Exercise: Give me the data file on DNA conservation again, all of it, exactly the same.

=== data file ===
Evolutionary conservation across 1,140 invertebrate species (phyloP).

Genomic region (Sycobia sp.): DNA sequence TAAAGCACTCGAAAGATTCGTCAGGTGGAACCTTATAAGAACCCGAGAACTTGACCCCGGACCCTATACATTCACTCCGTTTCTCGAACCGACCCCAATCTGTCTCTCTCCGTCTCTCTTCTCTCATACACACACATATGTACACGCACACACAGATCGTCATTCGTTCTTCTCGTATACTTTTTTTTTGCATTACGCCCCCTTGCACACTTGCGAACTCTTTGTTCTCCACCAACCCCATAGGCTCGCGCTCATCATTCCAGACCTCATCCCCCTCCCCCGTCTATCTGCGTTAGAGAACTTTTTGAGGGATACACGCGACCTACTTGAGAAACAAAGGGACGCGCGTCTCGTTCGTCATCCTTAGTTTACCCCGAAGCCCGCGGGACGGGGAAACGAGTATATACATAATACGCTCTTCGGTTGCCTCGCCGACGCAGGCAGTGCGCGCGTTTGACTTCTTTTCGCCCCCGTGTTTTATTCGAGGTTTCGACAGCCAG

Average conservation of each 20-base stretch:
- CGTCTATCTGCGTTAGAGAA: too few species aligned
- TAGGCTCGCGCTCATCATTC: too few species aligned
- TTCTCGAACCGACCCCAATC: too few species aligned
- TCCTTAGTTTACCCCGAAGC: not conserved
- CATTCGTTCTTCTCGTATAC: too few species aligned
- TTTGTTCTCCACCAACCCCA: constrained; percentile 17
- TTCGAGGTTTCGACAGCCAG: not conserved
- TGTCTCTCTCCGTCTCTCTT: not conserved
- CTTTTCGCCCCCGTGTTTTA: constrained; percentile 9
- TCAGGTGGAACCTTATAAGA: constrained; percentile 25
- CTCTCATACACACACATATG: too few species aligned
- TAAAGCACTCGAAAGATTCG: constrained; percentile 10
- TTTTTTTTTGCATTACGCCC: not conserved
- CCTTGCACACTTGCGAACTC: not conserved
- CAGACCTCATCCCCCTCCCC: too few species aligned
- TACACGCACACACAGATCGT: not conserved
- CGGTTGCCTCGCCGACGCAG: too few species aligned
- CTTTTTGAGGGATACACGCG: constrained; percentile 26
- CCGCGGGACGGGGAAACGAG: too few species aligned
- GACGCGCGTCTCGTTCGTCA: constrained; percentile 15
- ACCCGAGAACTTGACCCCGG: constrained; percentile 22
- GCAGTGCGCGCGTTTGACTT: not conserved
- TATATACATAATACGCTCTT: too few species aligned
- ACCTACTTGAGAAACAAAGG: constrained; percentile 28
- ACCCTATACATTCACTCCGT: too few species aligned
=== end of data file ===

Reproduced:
Evolutionary conservation across 1,140 invertebrate species (phyloP).

Genomic region (Sycobia sp.): DNA sequence TAAAGCACTCGAAAGATTCGTCAGGTGGAACCTTATAAGAACCCGAGAACTTGACCCCGGACCCTATACATTCACTCCGTTTCTCGAACCGACCCCAATCTGTCTCTCTCCGTCTCTCTTCTCTCATACACACACATATGTACACGCACACACAGATCGTCATTCGTTCTTCTCGTATACTTTTTTTTTGCATTACGCCCCCTTGCACACTTGCGAACTCTTTGTTCTCCACCAACCCCATAGGCTCGCGCTCATCATTCCAGACCTCATCCCCCTCCCCCGTCTATCTGCGTTAGAGAACTTTTTGAGGGATACACGCGACCTACTTGAGAAACAAAGGGACGCGCGTCTCGTTCGTCATCCTTAGTTTACCCCGAAGCCCGCGGGACGGGGAAACGAGTATATACATAATACGCTCTTCGGTTGCCTCGCCGACGCAGGCAGTGCGCGCGTTTGACTTCTTTTCGCCCCCGTGTTTTATTCGAGGTTTCGACAGCCAG

Average conservation of each 20-base stretch:
- CGTCTATCTGCGTTAGAGAA: too few species aligned
- TAGGCTCGCGCTCATCATTC: too few species aligned
- TTCTCGAACCGACCCCAATC: too few species aligned
- TCCTTAGTTTACCCCGAAGC: not conserved
- CATTCGTTCTTCTCGTATAC: too few species aligned
- TTTGTTCTCCACCAACCCCA: constrained; percentile 17
- TTCGAGGTTTCGACAGCCAG: not conserved
- TGTCTCTCTCCGTCTCTCTT: not conserved
- CTTTTCGCCCCCGTGTTTTA: constrained; percentile 9
- TCAGGTGGAACCTTATAAGA: constrained; percentile 25
- CTCTCATACACACACATATG: too few species aligned
- TAAAGCACTCGAAAGATTCG: constrained; percentile 10
- TTTTTTTTTGCATTACGCCC: not conserved
- CCTTGCACACTTGCGAACTC: not conserved
- CAGACCTCATCCCCCTCCCC: too few species aligned
- TACACGCACACACAGATCGT: not conserved
- CGGTTGCCTCGCCGACGCAG: too few species aligned
- CTTTTTGAGGGATACACGCG: constrained; percentile 26
- CCGCGGGACGGGGAAACGAG: too few species aligned
- GACGCGCGTCTCGTTCGTCA: constrained; percentile 15
- ACCCGAGAACTTGACCCCGG: constrained; percentile 22
- GCAGTGCGCGCGTTTGACTT: not conserved
- TATATACATAATACGCTCTT: too few species aligned
- ACCTACTTGAGAAACAAAGG: constrained; percentile 28
- ACCCTATACATTCACTCCGT: too few species aligned